Food safety has become a national spectacle over the past several months. While there have been no recent foodborne epidemics, Health Minister Wael Abou Faour has incessantly reminded us that much of what we eat “violates health standards.” Yet despite this cringeworthy thought, it is refreshing to see the minister taking food safety so seriously — notwithstanding our nagging suspicions about his true motives for waging this campaign and disappointment over his lack of hard numbers to reinforce how serious the risks we face are. Abou Faour has repeatedly pledged not to let food safety fall off the radar when he leaves office, but we need much more than a pledge. We need serious institutional reform.
We need much more than a pledge. We need serious institutional reform
For far too long, Lebanon’s elected officials have known there are serious problems with the current system for ensuring that what we eat is safe and clean. That said, Abou Faour is the first minister of public health to name, shame and promise change in over a decade. His efforts are laudable, but the problem is overlapping authority — the ministries of agriculture, public health, tourism, economy and industry, as well as each of the country’s six governors all play a role in monitoring food safety, not to mention the municipalities. When multiple government agencies have responsibilities for something, it is all too easy for everyone to do nothing but blame each other if and when an epidemic happens.
In recent years, intermittent reports of warehouses full of expired meat or potato chips have surfaced time and again. Last year, Executive reported that farmers facing a water crisis were diverting wastewater to be used for irrigation. There is no legitimate reason why negligent food handling has continued for so long. We understand that business owners on any link of the food chain might try sneaking expired products into the market rather than counting them as losses, but this is absolutely unacceptable.
Today, according to the director general of the ministry of health, there are only 70 health inspectors working for the ministry, which is underfunded and understaffed. If, as the director general claims, other ministries are not doing their jobs properly vis-à-vis food safety, the chances that this crusade will end with Abou Faour’s term are far too high for us to be comfortable relying only on a pledge that Wael’s war will outlast him. We need institutional change and concentrated authority. We need a new law, and a draft approved in January 2015 by parliament’s joint committees seems like the best start.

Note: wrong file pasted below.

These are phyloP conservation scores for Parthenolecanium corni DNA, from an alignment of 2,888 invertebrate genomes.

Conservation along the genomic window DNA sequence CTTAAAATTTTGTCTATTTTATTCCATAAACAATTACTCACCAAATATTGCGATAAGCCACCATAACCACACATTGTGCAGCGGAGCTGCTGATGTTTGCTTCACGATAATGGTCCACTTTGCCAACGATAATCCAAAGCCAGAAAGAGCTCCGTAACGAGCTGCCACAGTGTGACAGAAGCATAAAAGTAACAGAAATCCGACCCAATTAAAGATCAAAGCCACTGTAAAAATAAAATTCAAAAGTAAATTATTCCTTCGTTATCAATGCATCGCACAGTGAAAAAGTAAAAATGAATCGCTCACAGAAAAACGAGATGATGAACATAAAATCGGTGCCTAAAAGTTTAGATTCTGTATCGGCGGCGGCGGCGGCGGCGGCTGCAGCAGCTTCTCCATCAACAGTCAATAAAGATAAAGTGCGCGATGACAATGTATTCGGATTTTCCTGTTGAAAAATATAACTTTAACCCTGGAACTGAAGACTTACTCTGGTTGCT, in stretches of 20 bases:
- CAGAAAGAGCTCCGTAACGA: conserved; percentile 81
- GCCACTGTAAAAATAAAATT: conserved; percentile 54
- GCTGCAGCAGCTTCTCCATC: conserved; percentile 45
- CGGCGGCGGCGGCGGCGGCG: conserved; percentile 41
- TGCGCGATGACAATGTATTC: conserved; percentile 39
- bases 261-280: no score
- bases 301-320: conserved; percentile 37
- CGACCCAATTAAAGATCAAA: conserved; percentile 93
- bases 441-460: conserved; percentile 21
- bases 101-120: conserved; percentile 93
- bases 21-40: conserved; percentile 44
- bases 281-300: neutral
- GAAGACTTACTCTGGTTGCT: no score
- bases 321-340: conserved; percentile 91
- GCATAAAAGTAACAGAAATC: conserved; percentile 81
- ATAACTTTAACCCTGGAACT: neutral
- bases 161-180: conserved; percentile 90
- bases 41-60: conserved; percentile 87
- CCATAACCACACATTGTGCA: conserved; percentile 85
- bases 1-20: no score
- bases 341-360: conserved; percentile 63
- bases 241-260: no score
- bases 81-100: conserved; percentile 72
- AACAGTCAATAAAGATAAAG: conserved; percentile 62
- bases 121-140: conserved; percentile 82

The chances that this crusade will end with Abou Faour’s term are far too high
Chapter three of the draft calls for the creation of a centralized body, the Lebanese Food Safety Commission, that would have full control of food safety from inspecting imported food before it is distributed, to visiting farms and slaughterhouses to make sure best practices are being implemented. This is a good idea provided the commission is fully staffed with enough inspectors to routinely conduct randomized safety checks throughout the country. While article 30 of the draft delineates 21 tasks the commission will be responsible for — such as overseeing the ‘traceability’ process, i.e. tracking food through all stages of production to analyze any potential risks — the exact details will come in future bylaws.
Parliament Speaker Nabih Berri reportedly wants to convene a legislative session in mid April, and this draft should be on the agenda and given an up or down vote. On top of that, the cabinet must swiftly pass any necessary implementing decrees to ensure the food safety commission is created quickly, given proper authority and fully funded. The unfortunately common practice of reforms being stillborn because the cabinet fails to follow up with the necessary implementing decrees cannot be allowed to happen in this case. Food safety is a must, and the only way to avoid more scandals in the future is to properly monitor and regulate the sector. Ensuring safety is a day-in and day-out job, not something that will happen when someone raises a stink every few years. Better to turn the current spectacle into something productive, lest we have a true food safety issue in the future.